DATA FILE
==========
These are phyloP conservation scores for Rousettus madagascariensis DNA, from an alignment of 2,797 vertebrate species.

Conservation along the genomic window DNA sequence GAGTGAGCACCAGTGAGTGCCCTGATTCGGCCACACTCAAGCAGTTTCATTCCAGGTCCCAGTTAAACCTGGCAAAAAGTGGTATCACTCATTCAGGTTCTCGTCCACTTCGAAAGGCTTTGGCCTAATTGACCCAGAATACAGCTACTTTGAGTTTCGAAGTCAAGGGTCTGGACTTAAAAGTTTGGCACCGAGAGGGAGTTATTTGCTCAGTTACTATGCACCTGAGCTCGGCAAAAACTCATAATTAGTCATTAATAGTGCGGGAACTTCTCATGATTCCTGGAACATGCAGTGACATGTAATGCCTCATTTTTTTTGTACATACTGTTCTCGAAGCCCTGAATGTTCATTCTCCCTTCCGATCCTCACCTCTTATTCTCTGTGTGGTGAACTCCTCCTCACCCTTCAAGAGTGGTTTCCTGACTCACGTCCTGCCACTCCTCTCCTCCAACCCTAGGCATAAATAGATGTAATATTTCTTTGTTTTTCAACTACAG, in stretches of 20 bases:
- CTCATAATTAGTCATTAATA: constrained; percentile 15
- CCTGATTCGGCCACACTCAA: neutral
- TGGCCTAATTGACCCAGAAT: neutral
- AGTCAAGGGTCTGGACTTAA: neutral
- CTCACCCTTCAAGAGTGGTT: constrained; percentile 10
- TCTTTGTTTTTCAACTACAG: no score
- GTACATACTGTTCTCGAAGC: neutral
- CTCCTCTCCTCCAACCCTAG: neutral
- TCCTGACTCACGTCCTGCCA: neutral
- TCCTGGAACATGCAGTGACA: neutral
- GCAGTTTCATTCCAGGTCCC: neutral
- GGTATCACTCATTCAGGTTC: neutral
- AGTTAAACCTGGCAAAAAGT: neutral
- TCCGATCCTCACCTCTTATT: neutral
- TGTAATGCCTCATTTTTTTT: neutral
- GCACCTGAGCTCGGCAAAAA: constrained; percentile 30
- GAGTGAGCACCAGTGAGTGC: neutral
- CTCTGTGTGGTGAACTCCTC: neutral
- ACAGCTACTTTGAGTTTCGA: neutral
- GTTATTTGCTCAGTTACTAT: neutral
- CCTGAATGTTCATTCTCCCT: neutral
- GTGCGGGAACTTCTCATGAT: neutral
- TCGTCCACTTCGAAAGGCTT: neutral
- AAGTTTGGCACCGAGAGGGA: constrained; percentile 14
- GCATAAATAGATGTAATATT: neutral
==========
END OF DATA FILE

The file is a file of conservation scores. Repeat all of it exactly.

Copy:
These are phyloP conservation scores for Rousettus madagascariensis DNA, from an alignment of 2,797 vertebrate species.

Conservation along the genomic window DNA sequence GAGTGAGCACCAGTGAGTGCCCTGATTCGGCCACACTCAAGCAGTTTCATTCCAGGTCCCAGTTAAACCTGGCAAAAAGTGGTATCACTCATTCAGGTTCTCGTCCACTTCGAAAGGCTTTGGCCTAATTGACCCAGAATACAGCTACTTTGAGTTTCGAAGTCAAGGGTCTGGACTTAAAAGTTTGGCACCGAGAGGGAGTTATTTGCTCAGTTACTATGCACCTGAGCTCGGCAAAAACTCATAATTAGTCATTAATAGTGCGGGAACTTCTCATGATTCCTGGAACATGCAGTGACATGTAATGCCTCATTTTTTTTGTACATACTGTTCTCGAAGCCCTGAATGTTCATTCTCCCTTCCGATCCTCACCTCTTATTCTCTGTGTGGTGAACTCCTCCTCACCCTTCAAGAGTGGTTTCCTGACTCACGTCCTGCCACTCCTCTCCTCCAACCCTAGGCATAAATAGATGTAATATTTCTTTGTTTTTCAACTACAG, in stretches of 20 bases:
- CTCATAATTAGTCATTAATA: constrained; percentile 15
- CCTGATTCGGCCACACTCAA: neutral
- TGGCCTAATTGACCCAGAAT: neutral
- AGTCAAGGGTCTGGACTTAA: neutral
- CTCACCCTTCAAGAGTGGTT: constrained; percentile 10
- TCTTTGTTTTTCAACTACAG: no score
- GTACATACTGTTCTCGAAGC: neutral
- CTCCTCTCCTCCAACCCTAG: neutral
- TCCTGACTCACGTCCTGCCA: neutral
- TCCTGGAACATGCAGTGACA: neutral
- GCAGTTTCATTCCAGGTCCC: neutral
- GGTATCACTCATTCAGGTTC: neutral
- AGTTAAACCTGGCAAAAAGT: neutral
- TCCGATCCTCACCTCTTATT: neutral
- TGTAATGCCTCATTTTTTTT: neutral
- GCACCTGAGCTCGGCAAAAA: constrained; percentile 30
- GAGTGAGCACCAGTGAGTGC: neutral
- CTCTGTGTGGTGAACTCCTC: neutral
- ACAGCTACTTTGAGTTTCGA: neutral
- GTTATTTGCTCAGTTACTAT: neutral
- CCTGAATGTTCATTCTCCCT: neutral
- GTGCGGGAACTTCTCATGAT: neutral
- TCGTCCACTTCGAAAGGCTT: neutral
- AAGTTTGGCACCGAGAGGGA: constrained; percentile 14
- GCATAAATAGATGTAATATT: neutral